Logs are ubiquitous and indispensable. They are arguably the most important tool used by software engineers in our day-to-day work. In development, we use them to mark key points in our code, so we can peek into its execution (without using a debugger). In production, they serve as a way of understanding software execution in the real-world, providing immense value at both the macro and micro levels; they can be used to diagnose systemic problems, which affect your entire user base, but also to trace the journey of a single user, thus allowing you to provide individualized support.
Unfortunately, most companies are not taking full advantage of logs, because they fail to see what logs really are: a source of rich, real-time event data. In this session, we will explain how the Observability team at Brex unlocked the power of logs by allowing other teams to access and build on top of structured log streams. This was accomplished by (1) designing and implementing a super-powered logging infrastructure, which delivers log messages to multiple consumers in near-real-time, and (2) creating a strict log schema as well as a schema-adherent logging library to make the underlying data useful and coherent.
We will also deep dive into a particular use case: powering the alerts used by our Fraud team to identify suspicious behavior.
Your first time as a manager is not easy. You say some wrong things, make a few wrong decisions, and face lots of uncertainty. Being a great developer doesn't guarantee that you can help others be better developers.
This talk is about what I learned after going from a senior engineer in a team of three to managing a team of seven engineers. I will focus on the things you can do to prepare yourself if you are making the same transition, and the things a senior engineering leader can do to help someone in that transition.
Blockchain has revolutionized the technology industry—yet the barrier to entry has left many developers without a path to connect to the world of crypto despite its emergence as the next wave of technology. How can developers forge a path to adoption when walking through uncharted territory? In this workshop, Michael will discuss how to move the dial for developers to connect, communicate, program, while building trust, utility, and liquidity for a blockchain powered economy. The RippleX open-source platform, which targets a network of more than 20 million developers globally, allows developers to get started with blockchain, without needing to know the nuances of the underlying protocols. Michael can discuss how a platform approach is moving the industry forward to improve the way that developers transact using protocols such as the XRP Ledger, Interledger and PayID, and what that means for the broader world of finance.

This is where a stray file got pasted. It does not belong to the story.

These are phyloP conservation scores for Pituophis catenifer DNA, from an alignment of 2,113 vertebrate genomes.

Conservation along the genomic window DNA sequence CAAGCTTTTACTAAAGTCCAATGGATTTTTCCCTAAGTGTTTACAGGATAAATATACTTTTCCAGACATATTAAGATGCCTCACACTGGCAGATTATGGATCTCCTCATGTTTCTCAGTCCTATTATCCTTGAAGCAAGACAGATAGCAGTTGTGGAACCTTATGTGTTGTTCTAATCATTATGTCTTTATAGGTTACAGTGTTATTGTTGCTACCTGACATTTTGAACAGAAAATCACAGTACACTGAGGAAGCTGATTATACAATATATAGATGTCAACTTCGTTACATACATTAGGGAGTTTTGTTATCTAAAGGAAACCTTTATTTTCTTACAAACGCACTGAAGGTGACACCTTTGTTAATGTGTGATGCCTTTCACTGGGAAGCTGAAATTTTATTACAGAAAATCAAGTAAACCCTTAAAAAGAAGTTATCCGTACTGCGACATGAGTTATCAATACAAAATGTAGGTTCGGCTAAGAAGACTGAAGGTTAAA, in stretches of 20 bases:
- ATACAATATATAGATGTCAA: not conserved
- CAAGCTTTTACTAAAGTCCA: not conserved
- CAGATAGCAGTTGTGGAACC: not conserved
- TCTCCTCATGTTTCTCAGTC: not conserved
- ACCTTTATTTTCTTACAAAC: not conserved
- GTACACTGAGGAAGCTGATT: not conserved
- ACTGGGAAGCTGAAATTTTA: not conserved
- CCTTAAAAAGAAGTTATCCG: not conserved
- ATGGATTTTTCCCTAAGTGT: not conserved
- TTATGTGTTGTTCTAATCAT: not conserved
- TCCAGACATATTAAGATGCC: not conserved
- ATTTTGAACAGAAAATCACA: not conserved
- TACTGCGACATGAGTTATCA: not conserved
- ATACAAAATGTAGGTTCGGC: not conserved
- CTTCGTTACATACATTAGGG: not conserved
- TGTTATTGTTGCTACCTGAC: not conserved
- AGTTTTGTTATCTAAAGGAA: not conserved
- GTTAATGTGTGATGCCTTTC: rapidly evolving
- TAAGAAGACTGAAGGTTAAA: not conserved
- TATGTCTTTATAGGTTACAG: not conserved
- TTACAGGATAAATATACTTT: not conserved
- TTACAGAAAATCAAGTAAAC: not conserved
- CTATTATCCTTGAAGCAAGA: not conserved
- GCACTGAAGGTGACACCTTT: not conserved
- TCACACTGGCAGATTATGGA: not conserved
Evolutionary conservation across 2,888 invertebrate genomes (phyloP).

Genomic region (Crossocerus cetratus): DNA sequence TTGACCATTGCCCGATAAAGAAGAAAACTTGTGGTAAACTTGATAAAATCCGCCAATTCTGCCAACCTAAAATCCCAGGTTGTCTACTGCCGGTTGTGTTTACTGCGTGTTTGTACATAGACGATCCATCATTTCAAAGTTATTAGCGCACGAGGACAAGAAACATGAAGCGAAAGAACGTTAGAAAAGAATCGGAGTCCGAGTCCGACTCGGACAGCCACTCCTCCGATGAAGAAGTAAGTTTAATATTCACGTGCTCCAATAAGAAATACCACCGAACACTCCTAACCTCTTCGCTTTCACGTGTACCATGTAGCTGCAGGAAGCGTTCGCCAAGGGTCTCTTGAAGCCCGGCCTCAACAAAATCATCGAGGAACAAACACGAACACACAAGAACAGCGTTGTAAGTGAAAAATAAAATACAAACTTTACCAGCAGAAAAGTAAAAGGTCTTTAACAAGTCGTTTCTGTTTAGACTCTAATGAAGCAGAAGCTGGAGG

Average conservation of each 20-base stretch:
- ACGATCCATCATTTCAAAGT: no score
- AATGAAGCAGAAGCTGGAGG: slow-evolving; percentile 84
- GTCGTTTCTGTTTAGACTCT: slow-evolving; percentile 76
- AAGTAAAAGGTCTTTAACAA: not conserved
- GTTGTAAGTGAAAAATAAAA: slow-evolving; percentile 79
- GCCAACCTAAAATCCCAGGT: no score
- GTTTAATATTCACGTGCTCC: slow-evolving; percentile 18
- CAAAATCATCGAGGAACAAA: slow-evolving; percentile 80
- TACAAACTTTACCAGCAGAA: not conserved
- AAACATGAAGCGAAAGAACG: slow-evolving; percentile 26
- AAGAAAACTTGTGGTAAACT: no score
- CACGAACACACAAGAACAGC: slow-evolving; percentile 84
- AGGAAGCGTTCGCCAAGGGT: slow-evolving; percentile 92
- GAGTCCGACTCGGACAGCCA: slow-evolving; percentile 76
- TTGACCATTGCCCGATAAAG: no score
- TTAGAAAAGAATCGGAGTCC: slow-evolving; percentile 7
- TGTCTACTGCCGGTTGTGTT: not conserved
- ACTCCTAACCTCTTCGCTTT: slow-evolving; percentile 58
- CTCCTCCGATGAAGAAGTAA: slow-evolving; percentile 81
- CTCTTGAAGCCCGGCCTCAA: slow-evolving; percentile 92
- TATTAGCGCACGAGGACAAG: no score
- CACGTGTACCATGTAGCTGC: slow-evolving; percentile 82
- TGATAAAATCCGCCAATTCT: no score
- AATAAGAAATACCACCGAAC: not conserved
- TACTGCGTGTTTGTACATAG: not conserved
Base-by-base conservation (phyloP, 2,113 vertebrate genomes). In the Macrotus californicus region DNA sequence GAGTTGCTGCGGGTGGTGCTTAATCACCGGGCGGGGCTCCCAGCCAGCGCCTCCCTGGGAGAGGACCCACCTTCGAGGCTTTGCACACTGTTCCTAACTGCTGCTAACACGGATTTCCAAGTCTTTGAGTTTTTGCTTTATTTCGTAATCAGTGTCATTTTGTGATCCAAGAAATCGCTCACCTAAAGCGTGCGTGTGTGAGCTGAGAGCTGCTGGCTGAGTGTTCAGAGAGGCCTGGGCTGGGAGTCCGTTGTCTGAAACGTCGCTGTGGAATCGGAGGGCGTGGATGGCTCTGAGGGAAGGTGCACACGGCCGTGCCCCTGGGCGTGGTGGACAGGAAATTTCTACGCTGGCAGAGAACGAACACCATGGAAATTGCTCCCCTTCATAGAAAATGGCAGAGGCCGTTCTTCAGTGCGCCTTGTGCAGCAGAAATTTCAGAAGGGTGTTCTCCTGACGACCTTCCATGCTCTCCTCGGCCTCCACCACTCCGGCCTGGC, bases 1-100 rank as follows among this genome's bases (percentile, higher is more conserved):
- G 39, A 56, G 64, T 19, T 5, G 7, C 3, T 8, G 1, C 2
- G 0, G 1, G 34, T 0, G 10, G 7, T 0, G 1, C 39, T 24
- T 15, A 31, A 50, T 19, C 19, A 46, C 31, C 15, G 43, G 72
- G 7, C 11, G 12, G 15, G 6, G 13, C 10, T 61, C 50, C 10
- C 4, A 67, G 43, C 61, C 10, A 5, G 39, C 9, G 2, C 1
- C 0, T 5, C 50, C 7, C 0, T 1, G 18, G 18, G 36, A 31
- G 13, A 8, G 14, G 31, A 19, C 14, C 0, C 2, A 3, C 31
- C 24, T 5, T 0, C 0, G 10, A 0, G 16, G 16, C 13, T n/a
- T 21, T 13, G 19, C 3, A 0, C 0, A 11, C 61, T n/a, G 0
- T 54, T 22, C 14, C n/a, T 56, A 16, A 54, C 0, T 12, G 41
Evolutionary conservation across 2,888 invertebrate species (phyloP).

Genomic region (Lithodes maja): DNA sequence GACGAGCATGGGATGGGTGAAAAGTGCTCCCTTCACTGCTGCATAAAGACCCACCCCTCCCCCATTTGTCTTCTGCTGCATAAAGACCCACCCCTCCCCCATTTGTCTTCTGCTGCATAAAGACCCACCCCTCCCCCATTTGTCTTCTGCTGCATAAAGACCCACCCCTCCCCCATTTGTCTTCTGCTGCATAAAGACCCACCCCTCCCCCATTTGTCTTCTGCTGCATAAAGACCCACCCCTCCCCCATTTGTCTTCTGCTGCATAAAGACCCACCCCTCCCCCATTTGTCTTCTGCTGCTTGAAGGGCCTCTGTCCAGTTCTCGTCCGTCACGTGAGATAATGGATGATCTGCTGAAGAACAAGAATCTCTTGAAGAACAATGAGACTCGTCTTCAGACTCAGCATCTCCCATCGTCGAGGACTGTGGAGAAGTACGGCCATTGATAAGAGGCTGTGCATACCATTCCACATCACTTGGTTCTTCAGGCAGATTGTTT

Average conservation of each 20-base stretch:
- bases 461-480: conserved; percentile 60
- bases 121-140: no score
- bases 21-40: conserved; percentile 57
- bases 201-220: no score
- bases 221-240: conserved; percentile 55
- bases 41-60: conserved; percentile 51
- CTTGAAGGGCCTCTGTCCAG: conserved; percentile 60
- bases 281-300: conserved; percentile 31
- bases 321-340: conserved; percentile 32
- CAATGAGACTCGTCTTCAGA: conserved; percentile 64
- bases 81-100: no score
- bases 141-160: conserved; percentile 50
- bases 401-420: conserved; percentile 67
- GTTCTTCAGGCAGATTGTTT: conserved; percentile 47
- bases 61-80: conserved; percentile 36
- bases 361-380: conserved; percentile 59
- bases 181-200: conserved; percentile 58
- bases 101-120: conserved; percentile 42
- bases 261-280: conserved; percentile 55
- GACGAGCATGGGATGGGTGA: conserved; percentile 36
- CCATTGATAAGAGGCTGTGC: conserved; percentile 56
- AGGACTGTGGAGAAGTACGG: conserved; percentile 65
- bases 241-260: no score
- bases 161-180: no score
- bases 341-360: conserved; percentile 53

Summary: To share how R3 brings an enterprise grade blockchain software to the open source communities and how we help the community participants build their blockchain solutions.
1.Brief introduction of Corda and client case
• Technical overview and architectural benefits of enterprise blockchain
• Client case study, with a brief demo.
2.R3's approach to reaching out to the OS community, and how R3 increases the developer experience for OS project Corda?
• Project Braid: Braid is an open source tool that we had developed with an external team aiming to streamline the Corda developers’ deployment process. It starts a Vertx web server, automatically reads in the Corda application, and exports an API template. The API template can then be used to generate the API library using OpenAPI-genrator, which is another open source tool. The process can generally shorten the development cycle by at least 15%.
• In-house projects: We have developed multiple tools that help our developers have a better experience. This includes a web IDE and a Corda VSCode extension. I will share our journey of making such tools available to the communi
Well written instructions, informative comments throughout code, clearly scripted screencasts, and smart information architecture can take complex code and make it accessible to new developers. In the age of code sharing, this can be imperative to teaching the next generation of developers, passing along your code to successors, and help you better understand your own work.
When I was an engineer, helpful READMEs and other docs created by my colleagues were crucial to quick onboarding and coming back to old products. Now, as a full time technical writer, I rely on our engineers to be able to concisely explain how products work. From these experiences, I feel it is essential that everyone feel empowered to write documentation, not just the technical writers.
In this talk we’ll discuss:
+ Why writing docs is important for engineers
+ Understanding your audience
+ Optimizing for the deliverable: READMEs, code comments, tutorials, release notes, and more
We’ll also cover some tips for communicating about your past work to your future self.
Blockchain has undoubtedly broken the Internet in the past few years. This technology enabled developers to disrupt not only financial systems but also virtually every industry. Blockchain gave rise to the development of Decentralized Apps. Dapps have interesting properties: they are fault tolerant, auditable, open source, and there is no central control after they're deployed. They also incentivized people to run them with currency that's worth money.
This presentation is about building a Decentralized App with Node.js on top of the Ethereum network using Truffle and web3.js.